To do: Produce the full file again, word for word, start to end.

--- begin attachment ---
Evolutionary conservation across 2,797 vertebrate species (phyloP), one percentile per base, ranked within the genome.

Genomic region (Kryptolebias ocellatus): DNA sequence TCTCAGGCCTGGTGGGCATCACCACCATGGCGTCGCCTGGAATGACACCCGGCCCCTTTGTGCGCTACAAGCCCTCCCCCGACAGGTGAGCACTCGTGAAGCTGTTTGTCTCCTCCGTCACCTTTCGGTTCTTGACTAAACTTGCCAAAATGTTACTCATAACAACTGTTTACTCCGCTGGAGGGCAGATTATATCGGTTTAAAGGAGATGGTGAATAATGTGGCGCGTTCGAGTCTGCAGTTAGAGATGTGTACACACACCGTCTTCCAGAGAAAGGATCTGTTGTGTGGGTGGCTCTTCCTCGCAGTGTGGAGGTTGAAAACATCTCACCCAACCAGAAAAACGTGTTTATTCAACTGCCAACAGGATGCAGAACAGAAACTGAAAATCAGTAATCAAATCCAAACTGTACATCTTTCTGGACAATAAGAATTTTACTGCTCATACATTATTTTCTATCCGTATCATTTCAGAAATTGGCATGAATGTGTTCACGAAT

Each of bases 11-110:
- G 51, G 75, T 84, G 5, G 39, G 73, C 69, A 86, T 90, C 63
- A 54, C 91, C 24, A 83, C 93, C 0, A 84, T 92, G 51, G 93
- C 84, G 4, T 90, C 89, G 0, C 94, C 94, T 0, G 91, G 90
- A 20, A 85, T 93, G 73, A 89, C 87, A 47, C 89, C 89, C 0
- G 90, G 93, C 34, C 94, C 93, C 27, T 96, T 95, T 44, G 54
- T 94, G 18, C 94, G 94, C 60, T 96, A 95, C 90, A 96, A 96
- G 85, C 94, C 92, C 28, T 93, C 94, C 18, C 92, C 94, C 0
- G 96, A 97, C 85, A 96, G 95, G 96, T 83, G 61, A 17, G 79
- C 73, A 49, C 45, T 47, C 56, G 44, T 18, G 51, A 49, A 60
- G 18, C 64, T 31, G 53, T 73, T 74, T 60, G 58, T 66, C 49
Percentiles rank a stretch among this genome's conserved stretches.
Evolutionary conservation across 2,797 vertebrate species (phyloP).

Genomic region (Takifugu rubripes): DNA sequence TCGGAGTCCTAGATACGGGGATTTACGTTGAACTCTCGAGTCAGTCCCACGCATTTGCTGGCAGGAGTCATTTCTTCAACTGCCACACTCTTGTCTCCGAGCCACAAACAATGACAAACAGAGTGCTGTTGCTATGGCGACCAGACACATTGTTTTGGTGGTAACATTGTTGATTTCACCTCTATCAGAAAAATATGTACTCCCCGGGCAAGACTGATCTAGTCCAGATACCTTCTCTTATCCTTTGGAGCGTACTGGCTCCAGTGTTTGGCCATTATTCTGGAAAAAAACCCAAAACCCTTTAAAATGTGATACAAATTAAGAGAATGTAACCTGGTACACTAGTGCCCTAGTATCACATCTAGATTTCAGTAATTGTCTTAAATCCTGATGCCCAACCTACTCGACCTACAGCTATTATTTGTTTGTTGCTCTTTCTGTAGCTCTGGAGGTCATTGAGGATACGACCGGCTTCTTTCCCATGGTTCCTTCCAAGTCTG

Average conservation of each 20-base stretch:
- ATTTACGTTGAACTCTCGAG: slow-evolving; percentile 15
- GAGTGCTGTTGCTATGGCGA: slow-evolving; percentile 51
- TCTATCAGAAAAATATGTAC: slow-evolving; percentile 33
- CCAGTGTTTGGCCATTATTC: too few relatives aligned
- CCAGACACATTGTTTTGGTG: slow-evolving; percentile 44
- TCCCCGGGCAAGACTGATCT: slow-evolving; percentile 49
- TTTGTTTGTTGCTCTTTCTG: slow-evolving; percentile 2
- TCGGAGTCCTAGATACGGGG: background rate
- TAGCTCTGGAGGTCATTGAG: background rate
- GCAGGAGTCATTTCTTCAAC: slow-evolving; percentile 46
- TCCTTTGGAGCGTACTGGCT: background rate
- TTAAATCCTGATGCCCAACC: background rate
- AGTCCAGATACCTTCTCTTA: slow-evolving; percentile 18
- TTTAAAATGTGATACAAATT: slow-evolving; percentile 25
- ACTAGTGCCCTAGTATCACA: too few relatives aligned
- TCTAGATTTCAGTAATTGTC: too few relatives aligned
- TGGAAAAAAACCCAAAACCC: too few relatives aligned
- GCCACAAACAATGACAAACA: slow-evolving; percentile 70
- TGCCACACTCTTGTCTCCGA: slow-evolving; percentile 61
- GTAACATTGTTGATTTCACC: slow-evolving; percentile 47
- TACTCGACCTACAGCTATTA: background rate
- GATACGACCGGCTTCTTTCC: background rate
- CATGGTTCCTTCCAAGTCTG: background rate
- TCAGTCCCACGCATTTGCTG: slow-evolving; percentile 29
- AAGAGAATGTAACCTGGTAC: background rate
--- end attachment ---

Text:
Evolutionary conservation across 2,797 vertebrate species (phyloP), one percentile per base, ranked within the genome.

Genomic region (Kryptolebias ocellatus): DNA sequence TCTCAGGCCTGGTGGGCATCACCACCATGGCGTCGCCTGGAATGACACCCGGCCCCTTTGTGCGCTACAAGCCCTCCCCCGACAGGTGAGCACTCGTGAAGCTGTTTGTCTCCTCCGTCACCTTTCGGTTCTTGACTAAACTTGCCAAAATGTTACTCATAACAACTGTTTACTCCGCTGGAGGGCAGATTATATCGGTTTAAAGGAGATGGTGAATAATGTGGCGCGTTCGAGTCTGCAGTTAGAGATGTGTACACACACCGTCTTCCAGAGAAAGGATCTGTTGTGTGGGTGGCTCTTCCTCGCAGTGTGGAGGTTGAAAACATCTCACCCAACCAGAAAAACGTGTTTATTCAACTGCCAACAGGATGCAGAACAGAAACTGAAAATCAGTAATCAAATCCAAACTGTACATCTTTCTGGACAATAAGAATTTTACTGCTCATACATTATTTTCTATCCGTATCATTTCAGAAATTGGCATGAATGTGTTCACGAAT

Each of bases 11-110:
- G 51, G 75, T 84, G 5, G 39, G 73, C 69, A 86, T 90, C 63
- A 54, C 91, C 24, A 83, C 93, C 0, A 84, T 92, G 51, G 93
- C 84, G 4, T 90, C 89, G 0, C 94, C 94, T 0, G 91, G 90
- A 20, A 85, T 93, G 73, A 89, C 87, A 47, C 89, C 89, C 0
- G 90, G 93, C 34, C 94, C 93, C 27, T 96, T 95, T 44, G 54
- T 94, G 18, C 94, G 94, C 60, T 96, A 95, C 90, A 96, A 96
- G 85, C 94, C 92, C 28, T 93, C 94, C 18, C 92, C 94, C 0
- G 96, A 97, C 85, A 96, G 95, G 96, T 83, G 61, A 17, G 79
- C 73, A 49, C 45, T 47, C 56, G 44, T 18, G 51, A 49, A 60
- G 18, C 64, T 31, G 53, T 73, T 74, T 60, G 58, T 66, C 49
Percentiles rank a stretch among this genome's conserved stretches.
Evolutionary conservation across 2,797 vertebrate species (phyloP).

Genomic region (Takifugu rubripes): DNA sequence TCGGAGTCCTAGATACGGGGATTTACGTTGAACTCTCGAGTCAGTCCCACGCATTTGCTGGCAGGAGTCATTTCTTCAACTGCCACACTCTTGTCTCCGAGCCACAAACAATGACAAACAGAGTGCTGTTGCTATGGCGACCAGACACATTGTTTTGGTGGTAACATTGTTGATTTCACCTCTATCAGAAAAATATGTACTCCCCGGGCAAGACTGATCTAGTCCAGATACCTTCTCTTATCCTTTGGAGCGTACTGGCTCCAGTGTTTGGCCATTATTCTGGAAAAAAACCCAAAACCCTTTAAAATGTGATACAAATTAAGAGAATGTAACCTGGTACACTAGTGCCCTAGTATCACATCTAGATTTCAGTAATTGTCTTAAATCCTGATGCCCAACCTACTCGACCTACAGCTATTATTTGTTTGTTGCTCTTTCTGTAGCTCTGGAGGTCATTGAGGATACGACCGGCTTCTTTCCCATGGTTCCTTCCAAGTCTG

Average conservation of each 20-base stretch:
- ATTTACGTTGAACTCTCGAG: slow-evolving; percentile 15
- GAGTGCTGTTGCTATGGCGA: slow-evolving; percentile 51
- TCTATCAGAAAAATATGTAC: slow-evolving; percentile 33
- CCAGTGTTTGGCCATTATTC: too few relatives aligned
- CCAGACACATTGTTTTGGTG: slow-evolving; percentile 44
- TCCCCGGGCAAGACTGATCT: slow-evolving; percentile 49
- TTTGTTTGTTGCTCTTTCTG: slow-evolving; percentile 2
- TCGGAGTCCTAGATACGGGG: background rate
- TAGCTCTGGAGGTCATTGAG: background rate
- GCAGGAGTCATTTCTTCAAC: slow-evolving; percentile 46
- TCCTTTGGAGCGTACTGGCT: background rate
- TTAAATCCTGATGCCCAACC: background rate
- AGTCCAGATACCTTCTCTTA: slow-evolving; percentile 18
- TTTAAAATGTGATACAAATT: slow-evolving; percentile 25
- ACTAGTGCCCTAGTATCACA: too few relatives aligned
- TCTAGATTTCAGTAATTGTC: too few relatives aligned
- TGGAAAAAAACCCAAAACCC: too few relatives aligned
- GCCACAAACAATGACAAACA: slow-evolving; percentile 70
- TGCCACACTCTTGTCTCCGA: slow-evolving; percentile 61
- GTAACATTGTTGATTTCACC: slow-evolving; percentile 47
- TACTCGACCTACAGCTATTA: background rate
- GATACGACCGGCTTCTTTCC: background rate
- CATGGTTCCTTCCAAGTCTG: background rate
- TCAGTCCCACGCATTTGCTG: slow-evolving; percentile 29
- AAGAGAATGTAACCTGGTAC: background rate